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How to Get Yourself a Red Carpet Career

02/27/2014 05:36 EST | Updated 04/29/2014 05:59 EDT

2014-02-27-Oscar.jpg The Oscars is where we celebrate the best of the best in film -- the spine-tingling performances, the cream of the crop. You want the best of the best for your career too, and so why not look to the Oscars for a little inspiration. Here are six tips to help you create a career that's an Oscar worthy show-stopping success:

#1 Know your role.

In your current job, are you a director or a leading actor? Or maybe you're playing a supporting role. What's your main job in relation to the other players? To make the most of your performance, you have to know how you fit into the overall picture.

A supporting player who constantly tries to steal focus isn't doing a very good job. Nor is an actor who can't take direction. Don't know what your role is? Ask for clarity. Don't like your role? Start looking for your next gig.

#2 Work hard.

There is a lot of glitz and glam surrounding the red carpet and the after parties, but the Oscars are first and foremost about celebrating excellent work. Nobody walks away with the prize by half-assing it. The same goes for all forms of work.

Those at the top make it look easy, but we often see only the glossy finished product, not all of the sweat and grit that went into making it happen. Did you know that Ben Affleck did a commercial for Burger King before winning an Oscar for Good Will Hunting? And that Cate Blanchett once did a commercial for cookies? If you want to be among the best of the best in your field, you'll have to put in more than a little elbow grease before you make it to the big leagues.

#3 Be human.

The Oscars represent all things polished and perfect in Hollywood. Yet, the celebrities we can't get enough of are the ones who are the most human. We connect most with people who show their humanity. Why do you think we love Jennifer Lawrence so much?

Yes, Jennifer Lawrence has talent, not to mention cheekbones sculpted by the gods, but so do most of the people in Hollywood. We love her because she falls up the stairs, because she's goofy, because she calls out Hollywood snobs on their elitist bullshit. She's special because she's real -- the kind of real that makes you want to invite her out for two-for-one margaritas.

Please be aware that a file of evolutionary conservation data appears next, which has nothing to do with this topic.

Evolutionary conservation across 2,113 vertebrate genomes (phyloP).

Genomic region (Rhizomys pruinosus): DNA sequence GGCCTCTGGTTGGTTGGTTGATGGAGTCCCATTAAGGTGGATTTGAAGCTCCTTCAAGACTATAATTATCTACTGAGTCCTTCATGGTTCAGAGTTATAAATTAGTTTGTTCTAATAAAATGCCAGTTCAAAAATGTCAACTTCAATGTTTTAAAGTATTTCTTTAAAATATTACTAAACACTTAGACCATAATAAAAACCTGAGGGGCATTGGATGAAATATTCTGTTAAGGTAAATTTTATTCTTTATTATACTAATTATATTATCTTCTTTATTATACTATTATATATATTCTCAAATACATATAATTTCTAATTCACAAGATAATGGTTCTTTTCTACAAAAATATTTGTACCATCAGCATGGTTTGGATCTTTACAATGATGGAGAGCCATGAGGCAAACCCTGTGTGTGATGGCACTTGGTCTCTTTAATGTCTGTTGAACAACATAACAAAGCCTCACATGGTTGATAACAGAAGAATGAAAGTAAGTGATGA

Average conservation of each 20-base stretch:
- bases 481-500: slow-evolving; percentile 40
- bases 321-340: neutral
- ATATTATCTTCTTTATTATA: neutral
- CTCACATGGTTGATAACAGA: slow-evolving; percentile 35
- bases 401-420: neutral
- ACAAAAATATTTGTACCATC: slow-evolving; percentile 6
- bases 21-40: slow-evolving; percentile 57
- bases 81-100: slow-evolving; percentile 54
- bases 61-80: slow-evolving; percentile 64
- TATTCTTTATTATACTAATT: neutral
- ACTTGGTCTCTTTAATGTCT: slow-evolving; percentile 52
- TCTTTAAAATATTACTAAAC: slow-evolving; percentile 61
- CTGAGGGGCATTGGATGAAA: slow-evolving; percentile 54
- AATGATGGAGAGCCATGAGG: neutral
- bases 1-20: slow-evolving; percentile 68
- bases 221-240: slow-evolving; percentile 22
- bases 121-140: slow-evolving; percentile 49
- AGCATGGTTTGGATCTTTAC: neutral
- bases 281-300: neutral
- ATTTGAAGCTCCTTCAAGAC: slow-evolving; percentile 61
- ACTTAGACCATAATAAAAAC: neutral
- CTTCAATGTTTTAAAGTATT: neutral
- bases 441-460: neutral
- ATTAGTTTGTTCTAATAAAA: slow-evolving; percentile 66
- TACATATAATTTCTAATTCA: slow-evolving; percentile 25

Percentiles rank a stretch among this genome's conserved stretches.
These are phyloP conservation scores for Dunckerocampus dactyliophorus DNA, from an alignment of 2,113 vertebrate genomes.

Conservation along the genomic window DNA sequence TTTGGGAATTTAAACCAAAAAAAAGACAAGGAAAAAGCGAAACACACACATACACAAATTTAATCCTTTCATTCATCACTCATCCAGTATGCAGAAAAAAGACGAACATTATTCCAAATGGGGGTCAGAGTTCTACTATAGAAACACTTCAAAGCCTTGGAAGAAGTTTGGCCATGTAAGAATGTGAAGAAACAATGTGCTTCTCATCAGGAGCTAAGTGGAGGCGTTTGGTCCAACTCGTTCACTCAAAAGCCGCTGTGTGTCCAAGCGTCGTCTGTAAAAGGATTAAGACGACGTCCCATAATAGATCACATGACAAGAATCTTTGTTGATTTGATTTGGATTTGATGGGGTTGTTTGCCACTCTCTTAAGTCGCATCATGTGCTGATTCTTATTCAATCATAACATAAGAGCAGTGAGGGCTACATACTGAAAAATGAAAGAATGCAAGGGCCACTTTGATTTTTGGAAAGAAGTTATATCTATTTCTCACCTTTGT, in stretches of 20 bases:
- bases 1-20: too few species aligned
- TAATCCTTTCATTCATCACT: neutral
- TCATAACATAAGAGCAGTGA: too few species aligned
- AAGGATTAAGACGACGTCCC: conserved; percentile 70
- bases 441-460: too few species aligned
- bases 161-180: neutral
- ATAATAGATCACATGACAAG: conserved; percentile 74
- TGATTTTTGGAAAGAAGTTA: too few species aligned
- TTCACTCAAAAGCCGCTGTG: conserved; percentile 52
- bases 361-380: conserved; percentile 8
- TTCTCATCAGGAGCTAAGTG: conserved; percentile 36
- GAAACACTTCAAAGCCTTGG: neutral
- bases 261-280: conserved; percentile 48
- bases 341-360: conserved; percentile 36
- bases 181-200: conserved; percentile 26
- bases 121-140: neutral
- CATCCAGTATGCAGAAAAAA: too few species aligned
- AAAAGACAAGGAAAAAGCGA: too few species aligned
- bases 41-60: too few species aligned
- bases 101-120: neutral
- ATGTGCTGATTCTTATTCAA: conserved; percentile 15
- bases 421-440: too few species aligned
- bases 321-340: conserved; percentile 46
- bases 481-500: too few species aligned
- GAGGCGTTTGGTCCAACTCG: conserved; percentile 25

Showing your humanity, even in a professional setting, is the most surefire way to make a real and lasting connection with others. Keep it real, and people will want to support you, be around you, and work with you (and if you're lucky, take you out for two-for-one margaritas).

#4 Thank your collaborators and supporters.

Even the best and brightest can't do it alone. Tim Burton has Johnny Depp, Martin Scorsese has Leo. You have...(fill in the blank). My guess is that you probably have a whole team of people working for or alongside you - colleagues, collaborators, mentors, employees, service providers, administrators, designers, technical support. Do these people know how important they are to you?

You may not have an opportunity to give an Oscar acceptance speech, but do make a point to thank your people. You wouldn't be where you are without them. Gratitude -- in the form of a shout-out, a pat-on-the-back, a recommendation, or a bonus -- not only shows your appreciation, but also keeps your people stepping up for you again and again.

#5 Learn from the best.

Maybe your current career has you feeling like you're sitting in the back row instead of up front with Jack Nicholson. You could wallow in self-pity, or you could pay attention and learn from the amazing people around you. Where do you want to be? Who do you aspire to be like? Who's doing it right? What can you learn and adapt for yourself? Stop the pity party already and start taking notes.

Success doesn't happen overnight, but if you start taking small actions to improve your current situation you'll soon emerge from the shadows and step into your own spotlight.

#6 Don't forget about the after party.

For heaven's sake, celebrate your successes! Sometimes we're so focused on striving for the next big thing that we forget to stop and marvel at what a long way we've come. Where were you exactly a year ago? Five years ago? Look at the progress you've made. That includes screw-ups, by the way, so long as you learned something as a result. Even the biggest Hollywood hits have retakes and edits.

You work hard, and you have your eye on the prize, but even incremental progress deserves celebration. So kick off your heels, pour yourself a glass of champagne, pause, and drink in all of the little moments that make up the big picture.

Published at Careergasm.

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